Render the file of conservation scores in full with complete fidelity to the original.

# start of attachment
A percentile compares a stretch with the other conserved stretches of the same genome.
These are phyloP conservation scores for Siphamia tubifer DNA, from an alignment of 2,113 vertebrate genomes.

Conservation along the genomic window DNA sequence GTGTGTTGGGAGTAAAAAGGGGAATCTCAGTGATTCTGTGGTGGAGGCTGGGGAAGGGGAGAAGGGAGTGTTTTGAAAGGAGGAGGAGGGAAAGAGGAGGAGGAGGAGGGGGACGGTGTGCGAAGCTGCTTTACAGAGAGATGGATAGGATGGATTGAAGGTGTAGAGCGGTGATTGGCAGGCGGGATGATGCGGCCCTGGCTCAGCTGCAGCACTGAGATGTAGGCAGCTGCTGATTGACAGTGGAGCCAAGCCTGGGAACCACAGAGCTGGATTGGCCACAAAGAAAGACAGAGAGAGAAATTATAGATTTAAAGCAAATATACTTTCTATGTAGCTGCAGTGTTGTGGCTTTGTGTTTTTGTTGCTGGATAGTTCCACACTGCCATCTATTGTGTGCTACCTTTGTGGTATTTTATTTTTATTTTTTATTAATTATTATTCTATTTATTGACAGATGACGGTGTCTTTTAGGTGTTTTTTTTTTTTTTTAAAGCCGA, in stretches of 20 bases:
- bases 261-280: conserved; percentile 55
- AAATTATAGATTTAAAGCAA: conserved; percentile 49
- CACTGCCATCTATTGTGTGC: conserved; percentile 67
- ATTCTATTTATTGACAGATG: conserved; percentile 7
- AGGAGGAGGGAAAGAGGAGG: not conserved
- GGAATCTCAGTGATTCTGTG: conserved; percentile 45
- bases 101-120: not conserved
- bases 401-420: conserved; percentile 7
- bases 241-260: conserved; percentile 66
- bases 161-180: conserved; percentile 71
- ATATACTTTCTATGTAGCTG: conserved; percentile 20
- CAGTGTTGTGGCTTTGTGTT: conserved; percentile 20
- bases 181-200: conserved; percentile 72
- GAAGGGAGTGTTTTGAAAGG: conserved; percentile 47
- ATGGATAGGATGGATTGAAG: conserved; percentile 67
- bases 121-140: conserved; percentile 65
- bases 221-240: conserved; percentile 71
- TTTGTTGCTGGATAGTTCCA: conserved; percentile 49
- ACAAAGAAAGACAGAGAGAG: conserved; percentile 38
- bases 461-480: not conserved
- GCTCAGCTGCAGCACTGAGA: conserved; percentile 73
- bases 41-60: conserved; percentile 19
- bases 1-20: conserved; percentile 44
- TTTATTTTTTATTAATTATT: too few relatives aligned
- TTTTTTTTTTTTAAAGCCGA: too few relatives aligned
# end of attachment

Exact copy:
A percentile compares a stretch with the other conserved stretches of the same genome.
These are phyloP conservation scores for Siphamia tubifer DNA, from an alignment of 2,113 vertebrate genomes.

Conservation along the genomic window DNA sequence GTGTGTTGGGAGTAAAAAGGGGAATCTCAGTGATTCTGTGGTGGAGGCTGGGGAAGGGGAGAAGGGAGTGTTTTGAAAGGAGGAGGAGGGAAAGAGGAGGAGGAGGAGGGGGACGGTGTGCGAAGCTGCTTTACAGAGAGATGGATAGGATGGATTGAAGGTGTAGAGCGGTGATTGGCAGGCGGGATGATGCGGCCCTGGCTCAGCTGCAGCACTGAGATGTAGGCAGCTGCTGATTGACAGTGGAGCCAAGCCTGGGAACCACAGAGCTGGATTGGCCACAAAGAAAGACAGAGAGAGAAATTATAGATTTAAAGCAAATATACTTTCTATGTAGCTGCAGTGTTGTGGCTTTGTGTTTTTGTTGCTGGATAGTTCCACACTGCCATCTATTGTGTGCTACCTTTGTGGTATTTTATTTTTATTTTTTATTAATTATTATTCTATTTATTGACAGATGACGGTGTCTTTTAGGTGTTTTTTTTTTTTTTTAAAGCCGA, in stretches of 20 bases:
- bases 261-280: conserved; percentile 55
- AAATTATAGATTTAAAGCAA: conserved; percentile 49
- CACTGCCATCTATTGTGTGC: conserved; percentile 67
- ATTCTATTTATTGACAGATG: conserved; percentile 7
- AGGAGGAGGGAAAGAGGAGG: not conserved
- GGAATCTCAGTGATTCTGTG: conserved; percentile 45
- bases 101-120: not conserved
- bases 401-420: conserved; percentile 7
- bases 241-260: conserved; percentile 66
- bases 161-180: conserved; percentile 71
- ATATACTTTCTATGTAGCTG: conserved; percentile 20
- CAGTGTTGTGGCTTTGTGTT: conserved; percentile 20
- bases 181-200: conserved; percentile 72
- GAAGGGAGTGTTTTGAAAGG: conserved; percentile 47
- ATGGATAGGATGGATTGAAG: conserved; percentile 67
- bases 121-140: conserved; percentile 65
- bases 221-240: conserved; percentile 71
- TTTGTTGCTGGATAGTTCCA: conserved; percentile 49
- ACAAAGAAAGACAGAGAGAG: conserved; percentile 38
- bases 461-480: not conserved
- GCTCAGCTGCAGCACTGAGA: conserved; percentile 73
- bases 41-60: conserved; percentile 19
- bases 1-20: conserved; percentile 44
- TTTATTTTTTATTAATTATT: too few relatives aligned
- TTTTTTTTTTTTAAAGCCGA: too few relatives aligned